The apparatus according to the invention has the advantage, that the concentration and/or the buffer exchange occurs simultaneously with the chromatography, in fact for the whole eluate virtually on-line and in only one step.
Furthermore, it is an object of the invention to develop a method for recovery and buffer exchange and/or concentration of dissolved macromolecules from a mixture of molecules using the apparatus illustrated before, wherein the extraction and/or the exchange of the buffer solution takes place continuously, as the eluate of the liquid chromatography unit flows through the hollow fibres of the hollow fibre membrane cartridge and these hollow fibers are surrounded by counterflowing low-molecular substances dissolved in a solvent.
The method according to the invention has the advantage, that the concentration and/or the buffer exchange takes place immediately, directly following the sequential separation in the liquid chromatography unit and in a continuous manner in only one step, i.e. a countercurrent dialysis for the whole eluate. In this way, the method for concentration and/or buffer exchange is made considerably faster and can take place in only one unit, namely in a hollow fibre membrane suitable for countercurrent dialysis. Thus, when the method according to the invention is applied, the outlay of equipment needed is considerably reduced.
In a particularly advantageous development of the method according to the invention, the solvent counterflowing with respect to the eluate contains specific low-molecular substrates for enzymatic detection. In this way, information about the macromolecular species contained in the sequentially flowing eluate becomes available in only one step of the process. In this kind of enzymatic detection, the macromolecular substances to be tested do not undergo any reaction and they are recovered unmodified in the preparation.
In sole FIGURE shows a liquid chromatography unit in conjunction with a hollow fiber membrane cartridge.
Three embodiments of the invention will be illustrated below by means of a drawing showing schematically the structure of a liquid chromatography unit in conjunction with a hollow fibre membrane cartridge.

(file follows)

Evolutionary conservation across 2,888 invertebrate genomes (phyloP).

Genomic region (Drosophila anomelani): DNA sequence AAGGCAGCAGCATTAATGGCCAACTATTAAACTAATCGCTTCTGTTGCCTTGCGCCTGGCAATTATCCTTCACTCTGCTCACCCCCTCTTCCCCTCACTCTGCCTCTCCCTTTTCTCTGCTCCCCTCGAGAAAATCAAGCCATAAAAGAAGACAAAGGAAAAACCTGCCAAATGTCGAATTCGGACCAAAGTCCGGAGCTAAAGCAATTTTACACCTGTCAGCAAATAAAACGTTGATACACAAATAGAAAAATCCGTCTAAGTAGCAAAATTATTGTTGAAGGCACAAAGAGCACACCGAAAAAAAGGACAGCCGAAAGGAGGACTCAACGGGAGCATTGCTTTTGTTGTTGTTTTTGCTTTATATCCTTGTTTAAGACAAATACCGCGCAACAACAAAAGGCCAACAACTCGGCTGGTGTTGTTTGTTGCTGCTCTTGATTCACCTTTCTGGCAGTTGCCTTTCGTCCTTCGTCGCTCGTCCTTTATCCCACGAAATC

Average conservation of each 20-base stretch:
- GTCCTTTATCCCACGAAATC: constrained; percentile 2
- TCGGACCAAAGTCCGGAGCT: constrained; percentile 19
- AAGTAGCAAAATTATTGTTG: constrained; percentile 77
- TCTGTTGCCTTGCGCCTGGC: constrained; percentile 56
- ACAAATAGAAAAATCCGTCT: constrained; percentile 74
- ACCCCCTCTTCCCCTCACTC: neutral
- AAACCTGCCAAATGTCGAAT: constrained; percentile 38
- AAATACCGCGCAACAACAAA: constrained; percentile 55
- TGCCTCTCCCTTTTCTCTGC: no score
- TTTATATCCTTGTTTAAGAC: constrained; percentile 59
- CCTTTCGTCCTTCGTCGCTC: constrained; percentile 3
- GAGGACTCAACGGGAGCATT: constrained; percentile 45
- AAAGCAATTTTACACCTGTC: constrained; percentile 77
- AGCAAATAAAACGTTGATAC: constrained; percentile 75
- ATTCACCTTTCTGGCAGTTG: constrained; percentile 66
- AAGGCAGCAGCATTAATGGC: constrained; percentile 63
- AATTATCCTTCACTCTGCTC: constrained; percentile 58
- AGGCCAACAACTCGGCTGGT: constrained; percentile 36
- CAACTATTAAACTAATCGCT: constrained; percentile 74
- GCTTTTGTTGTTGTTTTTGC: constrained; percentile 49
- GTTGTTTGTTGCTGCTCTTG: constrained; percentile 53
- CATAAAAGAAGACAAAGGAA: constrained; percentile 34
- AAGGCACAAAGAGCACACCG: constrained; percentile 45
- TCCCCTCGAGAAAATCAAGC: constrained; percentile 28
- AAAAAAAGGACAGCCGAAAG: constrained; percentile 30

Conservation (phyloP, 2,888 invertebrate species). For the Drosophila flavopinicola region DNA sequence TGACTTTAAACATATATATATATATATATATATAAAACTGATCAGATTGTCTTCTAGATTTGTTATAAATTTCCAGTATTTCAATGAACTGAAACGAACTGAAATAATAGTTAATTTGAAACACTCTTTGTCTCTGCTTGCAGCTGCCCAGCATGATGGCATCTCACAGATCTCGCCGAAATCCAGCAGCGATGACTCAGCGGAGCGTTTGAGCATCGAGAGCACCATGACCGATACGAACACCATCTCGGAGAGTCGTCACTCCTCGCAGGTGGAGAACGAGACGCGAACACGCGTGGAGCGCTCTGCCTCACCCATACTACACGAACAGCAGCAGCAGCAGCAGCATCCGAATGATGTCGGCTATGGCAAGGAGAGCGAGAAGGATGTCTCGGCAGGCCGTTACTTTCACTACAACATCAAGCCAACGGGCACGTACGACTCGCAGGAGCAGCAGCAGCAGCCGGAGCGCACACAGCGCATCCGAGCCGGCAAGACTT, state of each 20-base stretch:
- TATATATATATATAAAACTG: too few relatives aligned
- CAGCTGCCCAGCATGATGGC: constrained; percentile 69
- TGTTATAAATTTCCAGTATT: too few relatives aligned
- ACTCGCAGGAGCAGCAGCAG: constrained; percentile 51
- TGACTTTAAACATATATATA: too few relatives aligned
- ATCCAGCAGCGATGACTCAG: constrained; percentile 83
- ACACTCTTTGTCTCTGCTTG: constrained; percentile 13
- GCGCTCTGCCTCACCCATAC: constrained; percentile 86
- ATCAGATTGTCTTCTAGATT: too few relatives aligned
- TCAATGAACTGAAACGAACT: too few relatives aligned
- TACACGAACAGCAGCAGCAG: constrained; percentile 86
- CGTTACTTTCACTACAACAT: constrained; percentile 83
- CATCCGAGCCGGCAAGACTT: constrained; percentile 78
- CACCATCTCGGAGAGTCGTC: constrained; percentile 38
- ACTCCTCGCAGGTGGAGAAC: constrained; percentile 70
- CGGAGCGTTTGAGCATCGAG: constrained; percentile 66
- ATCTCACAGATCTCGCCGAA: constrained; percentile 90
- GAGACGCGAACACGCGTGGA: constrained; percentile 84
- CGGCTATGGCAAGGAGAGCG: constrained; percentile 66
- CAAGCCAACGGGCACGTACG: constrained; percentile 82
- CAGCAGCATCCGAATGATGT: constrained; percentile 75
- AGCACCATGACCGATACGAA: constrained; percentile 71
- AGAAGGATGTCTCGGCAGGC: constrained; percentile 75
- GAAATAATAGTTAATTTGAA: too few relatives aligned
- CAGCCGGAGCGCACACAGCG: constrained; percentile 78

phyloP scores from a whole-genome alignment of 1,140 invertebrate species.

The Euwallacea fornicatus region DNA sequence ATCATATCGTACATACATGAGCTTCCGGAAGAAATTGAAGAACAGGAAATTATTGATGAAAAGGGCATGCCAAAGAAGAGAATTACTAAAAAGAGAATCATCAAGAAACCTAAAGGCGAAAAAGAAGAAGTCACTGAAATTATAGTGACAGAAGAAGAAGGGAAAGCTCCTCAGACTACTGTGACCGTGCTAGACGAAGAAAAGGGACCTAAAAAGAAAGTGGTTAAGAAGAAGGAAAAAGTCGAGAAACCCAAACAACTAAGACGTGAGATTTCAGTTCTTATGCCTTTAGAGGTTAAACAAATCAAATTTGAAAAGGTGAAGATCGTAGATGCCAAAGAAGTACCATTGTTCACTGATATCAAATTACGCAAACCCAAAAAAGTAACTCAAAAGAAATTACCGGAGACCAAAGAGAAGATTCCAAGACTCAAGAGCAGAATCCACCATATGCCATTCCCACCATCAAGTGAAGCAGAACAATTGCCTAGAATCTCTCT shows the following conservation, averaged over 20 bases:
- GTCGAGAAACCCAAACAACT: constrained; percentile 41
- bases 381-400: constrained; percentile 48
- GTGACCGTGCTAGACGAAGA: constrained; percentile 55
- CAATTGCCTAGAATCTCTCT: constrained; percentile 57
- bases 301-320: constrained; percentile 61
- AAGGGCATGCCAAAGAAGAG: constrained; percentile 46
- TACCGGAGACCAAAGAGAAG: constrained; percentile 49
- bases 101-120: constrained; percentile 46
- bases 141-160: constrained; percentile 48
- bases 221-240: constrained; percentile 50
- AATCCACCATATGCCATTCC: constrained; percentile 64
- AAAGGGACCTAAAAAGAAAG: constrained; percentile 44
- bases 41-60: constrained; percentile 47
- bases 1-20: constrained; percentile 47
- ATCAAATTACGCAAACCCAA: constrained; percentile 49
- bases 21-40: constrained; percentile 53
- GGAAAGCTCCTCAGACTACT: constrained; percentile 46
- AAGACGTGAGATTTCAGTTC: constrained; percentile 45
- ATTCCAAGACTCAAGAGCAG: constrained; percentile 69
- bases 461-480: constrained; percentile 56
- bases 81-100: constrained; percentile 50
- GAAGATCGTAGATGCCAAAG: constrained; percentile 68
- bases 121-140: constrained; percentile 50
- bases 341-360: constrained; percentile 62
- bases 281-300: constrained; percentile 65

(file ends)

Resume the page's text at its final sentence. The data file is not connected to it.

The liquid chromatography column as whole is indicated in the drawing by reference number 1. The liquid chromatography unit 1 shows on its top an inlet 2 and in its bottom part an outlet 3. The mixture of macromolecular substances to be separated, e.g. a body fluid containing a suitable buffer solution is added through the inlet 2. The macromolecular species present in the mixture flowing through the liquid chromatography unit 1 are sequentially displaced in a known manner, and at the same time, eventually diluted and/or mixed with low-molecular substances. The various macromolecular species leave the column through the outlet 3 in a displaced manner, i.e. sequentially. However, the eluate leaving through outlet 3 contains the buffer solutions added before or during the separation; these buffer solutions are undesired in or even detrimental for the preparation recovered.
In order to withdraw or to exchange the undesired or detrimental substances of the buffer solution, a hollow fibre membrane cartridge 4 is connected to the outlet 3 of the liquid chromatography unit 1; by means of this cartridge withdrawal and/or exchange of buffer solutions is carried out applying countercurrent dialysis.